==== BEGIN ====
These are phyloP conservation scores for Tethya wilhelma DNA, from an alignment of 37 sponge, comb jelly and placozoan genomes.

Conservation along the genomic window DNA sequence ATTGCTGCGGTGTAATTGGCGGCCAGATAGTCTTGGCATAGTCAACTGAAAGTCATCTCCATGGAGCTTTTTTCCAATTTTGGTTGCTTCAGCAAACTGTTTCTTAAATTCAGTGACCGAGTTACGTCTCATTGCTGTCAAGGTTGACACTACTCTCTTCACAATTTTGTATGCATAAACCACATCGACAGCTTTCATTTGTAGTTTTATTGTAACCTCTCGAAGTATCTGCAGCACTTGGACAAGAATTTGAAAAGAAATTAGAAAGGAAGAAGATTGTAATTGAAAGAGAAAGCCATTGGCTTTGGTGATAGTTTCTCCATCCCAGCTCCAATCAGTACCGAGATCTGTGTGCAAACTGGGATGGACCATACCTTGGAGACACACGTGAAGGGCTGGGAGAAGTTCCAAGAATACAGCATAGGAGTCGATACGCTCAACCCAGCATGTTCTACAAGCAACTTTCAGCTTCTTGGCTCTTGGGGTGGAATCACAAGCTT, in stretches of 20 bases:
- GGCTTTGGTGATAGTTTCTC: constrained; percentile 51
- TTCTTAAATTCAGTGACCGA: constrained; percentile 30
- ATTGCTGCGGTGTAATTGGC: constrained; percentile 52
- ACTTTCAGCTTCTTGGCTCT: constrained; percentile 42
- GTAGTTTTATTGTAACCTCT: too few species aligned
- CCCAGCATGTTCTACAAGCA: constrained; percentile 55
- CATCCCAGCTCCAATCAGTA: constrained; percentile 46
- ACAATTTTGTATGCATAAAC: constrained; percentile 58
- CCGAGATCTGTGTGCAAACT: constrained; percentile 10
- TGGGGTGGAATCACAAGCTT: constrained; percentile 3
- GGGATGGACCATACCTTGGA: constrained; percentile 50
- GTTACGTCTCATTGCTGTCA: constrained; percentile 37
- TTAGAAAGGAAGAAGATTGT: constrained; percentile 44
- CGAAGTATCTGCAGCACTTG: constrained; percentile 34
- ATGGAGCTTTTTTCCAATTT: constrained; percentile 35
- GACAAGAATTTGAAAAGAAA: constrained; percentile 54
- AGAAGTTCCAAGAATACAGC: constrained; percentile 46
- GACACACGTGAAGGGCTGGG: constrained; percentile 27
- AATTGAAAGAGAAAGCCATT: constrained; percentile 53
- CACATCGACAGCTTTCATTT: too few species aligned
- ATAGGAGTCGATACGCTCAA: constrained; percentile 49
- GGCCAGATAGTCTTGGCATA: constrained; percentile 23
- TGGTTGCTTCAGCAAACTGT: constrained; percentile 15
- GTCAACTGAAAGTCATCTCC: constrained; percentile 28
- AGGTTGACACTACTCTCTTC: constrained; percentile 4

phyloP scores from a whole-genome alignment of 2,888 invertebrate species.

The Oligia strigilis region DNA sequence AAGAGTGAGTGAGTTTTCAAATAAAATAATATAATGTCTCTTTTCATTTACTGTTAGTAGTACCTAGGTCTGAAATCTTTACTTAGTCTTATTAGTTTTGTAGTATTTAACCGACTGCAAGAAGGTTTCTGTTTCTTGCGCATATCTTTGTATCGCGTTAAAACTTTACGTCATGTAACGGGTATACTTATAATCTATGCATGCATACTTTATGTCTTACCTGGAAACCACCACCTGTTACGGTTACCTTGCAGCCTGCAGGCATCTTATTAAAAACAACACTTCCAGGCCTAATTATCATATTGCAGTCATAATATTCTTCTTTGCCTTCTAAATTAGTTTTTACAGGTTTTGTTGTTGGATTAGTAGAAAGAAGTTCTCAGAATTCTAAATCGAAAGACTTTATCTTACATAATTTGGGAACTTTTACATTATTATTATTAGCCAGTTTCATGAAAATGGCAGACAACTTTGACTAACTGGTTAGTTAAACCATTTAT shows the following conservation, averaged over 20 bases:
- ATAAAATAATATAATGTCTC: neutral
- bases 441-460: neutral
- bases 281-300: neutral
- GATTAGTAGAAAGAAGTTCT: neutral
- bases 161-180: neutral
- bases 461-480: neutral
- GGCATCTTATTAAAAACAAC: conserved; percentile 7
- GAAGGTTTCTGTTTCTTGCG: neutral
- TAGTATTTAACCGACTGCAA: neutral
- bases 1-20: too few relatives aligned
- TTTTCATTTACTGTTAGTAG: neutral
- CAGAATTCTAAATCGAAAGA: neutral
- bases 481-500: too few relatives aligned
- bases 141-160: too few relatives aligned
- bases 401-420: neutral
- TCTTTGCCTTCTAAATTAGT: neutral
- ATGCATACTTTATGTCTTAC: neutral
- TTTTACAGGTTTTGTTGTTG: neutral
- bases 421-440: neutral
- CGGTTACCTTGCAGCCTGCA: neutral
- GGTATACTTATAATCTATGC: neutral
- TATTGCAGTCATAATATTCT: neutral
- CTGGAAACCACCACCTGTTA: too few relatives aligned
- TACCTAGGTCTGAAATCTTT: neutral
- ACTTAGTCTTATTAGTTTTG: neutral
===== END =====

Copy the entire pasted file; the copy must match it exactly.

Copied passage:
These are phyloP conservation scores for Tethya wilhelma DNA, from an alignment of 37 sponge, comb jelly and placozoan genomes.

Conservation along the genomic window DNA sequence ATTGCTGCGGTGTAATTGGCGGCCAGATAGTCTTGGCATAGTCAACTGAAAGTCATCTCCATGGAGCTTTTTTCCAATTTTGGTTGCTTCAGCAAACTGTTTCTTAAATTCAGTGACCGAGTTACGTCTCATTGCTGTCAAGGTTGACACTACTCTCTTCACAATTTTGTATGCATAAACCACATCGACAGCTTTCATTTGTAGTTTTATTGTAACCTCTCGAAGTATCTGCAGCACTTGGACAAGAATTTGAAAAGAAATTAGAAAGGAAGAAGATTGTAATTGAAAGAGAAAGCCATTGGCTTTGGTGATAGTTTCTCCATCCCAGCTCCAATCAGTACCGAGATCTGTGTGCAAACTGGGATGGACCATACCTTGGAGACACACGTGAAGGGCTGGGAGAAGTTCCAAGAATACAGCATAGGAGTCGATACGCTCAACCCAGCATGTTCTACAAGCAACTTTCAGCTTCTTGGCTCTTGGGGTGGAATCACAAGCTT, in stretches of 20 bases:
- GGCTTTGGTGATAGTTTCTC: constrained; percentile 51
- TTCTTAAATTCAGTGACCGA: constrained; percentile 30
- ATTGCTGCGGTGTAATTGGC: constrained; percentile 52
- ACTTTCAGCTTCTTGGCTCT: constrained; percentile 42
- GTAGTTTTATTGTAACCTCT: too few species aligned
- CCCAGCATGTTCTACAAGCA: constrained; percentile 55
- CATCCCAGCTCCAATCAGTA: constrained; percentile 46
- ACAATTTTGTATGCATAAAC: constrained; percentile 58
- CCGAGATCTGTGTGCAAACT: constrained; percentile 10
- TGGGGTGGAATCACAAGCTT: constrained; percentile 3
- GGGATGGACCATACCTTGGA: constrained; percentile 50
- GTTACGTCTCATTGCTGTCA: constrained; percentile 37
- TTAGAAAGGAAGAAGATTGT: constrained; percentile 44
- CGAAGTATCTGCAGCACTTG: constrained; percentile 34
- ATGGAGCTTTTTTCCAATTT: constrained; percentile 35
- GACAAGAATTTGAAAAGAAA: constrained; percentile 54
- AGAAGTTCCAAGAATACAGC: constrained; percentile 46
- GACACACGTGAAGGGCTGGG: constrained; percentile 27
- AATTGAAAGAGAAAGCCATT: constrained; percentile 53
- CACATCGACAGCTTTCATTT: too few species aligned
- ATAGGAGTCGATACGCTCAA: constrained; percentile 49
- GGCCAGATAGTCTTGGCATA: constrained; percentile 23
- TGGTTGCTTCAGCAAACTGT: constrained; percentile 15
- GTCAACTGAAAGTCATCTCC: constrained; percentile 28
- AGGTTGACACTACTCTCTTC: constrained; percentile 4

phyloP scores from a whole-genome alignment of 2,888 invertebrate species.

The Oligia strigilis region DNA sequence AAGAGTGAGTGAGTTTTCAAATAAAATAATATAATGTCTCTTTTCATTTACTGTTAGTAGTACCTAGGTCTGAAATCTTTACTTAGTCTTATTAGTTTTGTAGTATTTAACCGACTGCAAGAAGGTTTCTGTTTCTTGCGCATATCTTTGTATCGCGTTAAAACTTTACGTCATGTAACGGGTATACTTATAATCTATGCATGCATACTTTATGTCTTACCTGGAAACCACCACCTGTTACGGTTACCTTGCAGCCTGCAGGCATCTTATTAAAAACAACACTTCCAGGCCTAATTATCATATTGCAGTCATAATATTCTTCTTTGCCTTCTAAATTAGTTTTTACAGGTTTTGTTGTTGGATTAGTAGAAAGAAGTTCTCAGAATTCTAAATCGAAAGACTTTATCTTACATAATTTGGGAACTTTTACATTATTATTATTAGCCAGTTTCATGAAAATGGCAGACAACTTTGACTAACTGGTTAGTTAAACCATTTAT shows the following conservation, averaged over 20 bases:
- ATAAAATAATATAATGTCTC: neutral
- bases 441-460: neutral
- bases 281-300: neutral
- GATTAGTAGAAAGAAGTTCT: neutral
- bases 161-180: neutral
- bases 461-480: neutral
- GGCATCTTATTAAAAACAAC: conserved; percentile 7
- GAAGGTTTCTGTTTCTTGCG: neutral
- TAGTATTTAACCGACTGCAA: neutral
- bases 1-20: too few relatives aligned
- TTTTCATTTACTGTTAGTAG: neutral
- CAGAATTCTAAATCGAAAGA: neutral
- bases 481-500: too few relatives aligned
- bases 141-160: too few relatives aligned
- bases 401-420: neutral
- TCTTTGCCTTCTAAATTAGT: neutral
- ATGCATACTTTATGTCTTAC: neutral
- TTTTACAGGTTTTGTTGTTG: neutral
- bases 421-440: neutral
- CGGTTACCTTGCAGCCTGCA: neutral
- GGTATACTTATAATCTATGC: neutral
- TATTGCAGTCATAATATTCT: neutral
- CTGGAAACCACCACCTGTTA: too few relatives aligned
- TACCTAGGTCTGAAATCTTT: neutral
- ACTTAGTCTTATTAGTTTTG: neutral